White House Considering Using Budget Process for Health Care Reform
Senior members of the administration of President Obama "are pressing lawmakers" to use the budget reconciliation process to pass his proposals for health care reform and other issues, the Washington Post reports.
In the budget process, legislation can move through the Senate without the threat of a filibuster.
Administration officials said that they have not made a final decision about whether to use the process, but White House Office of Management and Budget Director Peter Orszag on Tuesday during a Christian Science Monitor luncheon said that "taking it off the table" is "premature" (Montgomery, Washington Post, 3/18).
Orszag said, "It is not where we would like to start," adding, "I am aware, and the president is aware, of the concerns that have been expressed, especially by Republicans" (Maggs, CongressDaily, 3/18).
Response From Congressional Leaders
House Majority Leader Steny Hoyer (D-Md.) said that congressional Democratic leaders might use the process (Bettelheim, CQ Today, 3/17).
Senate Majority Leader Harry Reid (D-Nev.) said that he has made no decision on whether to use the process (Sanchez, CongressDaily, 3/18).
Senate Finance Committee Chair Max Baucus (D-Mont.) previously has said that he opposes the use of the process to pass health care reform legislation.
Congressional Republicans criticized the potential use of the process, which the Post reports "could irrevocably damage relations with the new president" (Montgomery, Washington Post, 3/18).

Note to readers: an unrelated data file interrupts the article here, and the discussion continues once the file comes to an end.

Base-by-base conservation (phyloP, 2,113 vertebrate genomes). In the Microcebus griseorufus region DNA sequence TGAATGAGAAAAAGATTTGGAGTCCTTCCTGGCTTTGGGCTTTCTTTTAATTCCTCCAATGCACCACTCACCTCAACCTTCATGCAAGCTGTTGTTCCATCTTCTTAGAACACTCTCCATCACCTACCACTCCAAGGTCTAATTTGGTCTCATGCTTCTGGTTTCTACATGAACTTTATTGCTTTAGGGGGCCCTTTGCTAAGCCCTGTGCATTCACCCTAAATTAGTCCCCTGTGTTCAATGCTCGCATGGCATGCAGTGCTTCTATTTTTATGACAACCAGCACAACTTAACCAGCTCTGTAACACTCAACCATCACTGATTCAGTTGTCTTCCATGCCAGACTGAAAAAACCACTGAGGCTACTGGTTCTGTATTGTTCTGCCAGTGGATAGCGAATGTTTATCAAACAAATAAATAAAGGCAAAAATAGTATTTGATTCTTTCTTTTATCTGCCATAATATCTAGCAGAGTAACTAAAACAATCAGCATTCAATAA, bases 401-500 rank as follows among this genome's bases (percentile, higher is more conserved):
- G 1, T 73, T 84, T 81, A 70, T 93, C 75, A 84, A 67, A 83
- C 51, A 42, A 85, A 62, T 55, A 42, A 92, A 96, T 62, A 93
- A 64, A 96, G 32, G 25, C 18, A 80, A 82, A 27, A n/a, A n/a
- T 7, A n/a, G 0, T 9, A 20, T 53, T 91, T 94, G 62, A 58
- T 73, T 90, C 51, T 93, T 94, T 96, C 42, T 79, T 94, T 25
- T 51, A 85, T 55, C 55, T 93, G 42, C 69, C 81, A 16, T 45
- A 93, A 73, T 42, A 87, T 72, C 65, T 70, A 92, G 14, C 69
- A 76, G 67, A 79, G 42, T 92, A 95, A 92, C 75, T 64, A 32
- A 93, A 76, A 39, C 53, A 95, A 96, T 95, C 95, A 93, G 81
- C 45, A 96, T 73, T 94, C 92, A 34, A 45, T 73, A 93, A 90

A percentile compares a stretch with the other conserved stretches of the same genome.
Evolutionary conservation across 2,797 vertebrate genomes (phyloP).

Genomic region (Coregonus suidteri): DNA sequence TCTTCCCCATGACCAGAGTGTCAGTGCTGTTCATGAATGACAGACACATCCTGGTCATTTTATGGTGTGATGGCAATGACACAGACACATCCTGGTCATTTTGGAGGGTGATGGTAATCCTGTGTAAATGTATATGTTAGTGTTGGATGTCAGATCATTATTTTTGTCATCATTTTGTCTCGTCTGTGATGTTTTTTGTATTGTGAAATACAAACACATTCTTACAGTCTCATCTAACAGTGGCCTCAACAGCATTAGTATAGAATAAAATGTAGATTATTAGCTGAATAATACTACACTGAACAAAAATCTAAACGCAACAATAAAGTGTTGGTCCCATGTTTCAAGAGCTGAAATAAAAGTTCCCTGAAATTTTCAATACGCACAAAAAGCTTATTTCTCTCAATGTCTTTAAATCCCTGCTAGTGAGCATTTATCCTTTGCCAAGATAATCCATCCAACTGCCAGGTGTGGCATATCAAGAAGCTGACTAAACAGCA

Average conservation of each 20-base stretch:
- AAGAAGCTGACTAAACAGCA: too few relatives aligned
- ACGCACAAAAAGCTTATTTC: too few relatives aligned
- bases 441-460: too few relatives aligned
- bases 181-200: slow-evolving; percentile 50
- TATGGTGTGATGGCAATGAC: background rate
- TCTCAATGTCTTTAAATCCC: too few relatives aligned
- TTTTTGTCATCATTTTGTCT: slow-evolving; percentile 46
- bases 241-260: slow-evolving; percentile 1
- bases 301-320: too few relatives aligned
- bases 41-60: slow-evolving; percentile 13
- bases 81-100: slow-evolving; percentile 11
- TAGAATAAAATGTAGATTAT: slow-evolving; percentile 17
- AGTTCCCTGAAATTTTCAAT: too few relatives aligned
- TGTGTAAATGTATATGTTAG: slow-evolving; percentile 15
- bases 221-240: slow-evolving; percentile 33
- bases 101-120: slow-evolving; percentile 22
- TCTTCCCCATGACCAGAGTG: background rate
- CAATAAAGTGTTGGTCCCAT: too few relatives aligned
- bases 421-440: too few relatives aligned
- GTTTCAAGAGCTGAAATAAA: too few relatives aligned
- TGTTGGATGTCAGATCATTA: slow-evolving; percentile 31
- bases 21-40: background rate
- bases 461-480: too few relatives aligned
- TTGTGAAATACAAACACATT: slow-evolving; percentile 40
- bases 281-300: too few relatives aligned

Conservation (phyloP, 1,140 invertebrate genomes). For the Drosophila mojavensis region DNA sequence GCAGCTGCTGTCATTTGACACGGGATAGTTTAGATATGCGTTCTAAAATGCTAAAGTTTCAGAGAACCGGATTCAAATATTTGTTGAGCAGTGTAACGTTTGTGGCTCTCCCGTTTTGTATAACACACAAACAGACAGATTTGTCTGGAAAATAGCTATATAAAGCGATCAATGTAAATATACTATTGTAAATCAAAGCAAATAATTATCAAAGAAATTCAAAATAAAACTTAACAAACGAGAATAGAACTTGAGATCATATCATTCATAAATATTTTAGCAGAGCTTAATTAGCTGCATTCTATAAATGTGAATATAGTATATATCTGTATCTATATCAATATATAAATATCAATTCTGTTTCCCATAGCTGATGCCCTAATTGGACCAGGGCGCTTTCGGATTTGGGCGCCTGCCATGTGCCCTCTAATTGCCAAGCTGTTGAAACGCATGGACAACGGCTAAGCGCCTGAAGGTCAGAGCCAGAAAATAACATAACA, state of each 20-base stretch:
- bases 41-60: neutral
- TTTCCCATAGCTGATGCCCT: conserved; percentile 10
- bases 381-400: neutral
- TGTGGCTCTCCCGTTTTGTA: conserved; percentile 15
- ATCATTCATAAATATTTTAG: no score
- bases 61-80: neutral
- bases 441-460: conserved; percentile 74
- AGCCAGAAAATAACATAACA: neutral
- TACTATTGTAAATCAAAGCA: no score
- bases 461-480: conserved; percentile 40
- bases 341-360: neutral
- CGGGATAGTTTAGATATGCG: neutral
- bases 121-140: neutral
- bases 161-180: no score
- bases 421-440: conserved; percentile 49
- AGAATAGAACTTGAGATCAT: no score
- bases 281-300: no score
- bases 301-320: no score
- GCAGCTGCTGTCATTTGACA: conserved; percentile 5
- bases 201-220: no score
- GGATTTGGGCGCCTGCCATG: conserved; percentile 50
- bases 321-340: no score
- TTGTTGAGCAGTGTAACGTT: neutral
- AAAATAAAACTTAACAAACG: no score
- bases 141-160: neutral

Obama on Tuesday said that he will continue to seek passage of his proposals for health care reform and other issues during the debate on his $3.55 trillion fiscal year 2010 budget plan, despite the prospect of higher deficits, CQ Today reports.
After a meeting with Senate Budget Committee Chair Kent Conrad (D-N.D.) and House Budget Committee Chair John Spratt (D-S.C.), Obama said that his budget plan, which includes a $634 billion health care reserve fund, is necessary to provide "an economic blueprint for the future" (Bettelheim, CQ Today, 3/17).Conrad and Spratt told Obama that they would seek to pass a budget plan designed to reflect his priorities on health care and other issues but added that they would need to make some adjustments to his proposal (Cooper/Hulse, New York Times, 3/18). This is part of the California Healthline Daily Edition, a summary of health policy coverage from major news organizations. Sign up for an email subscription.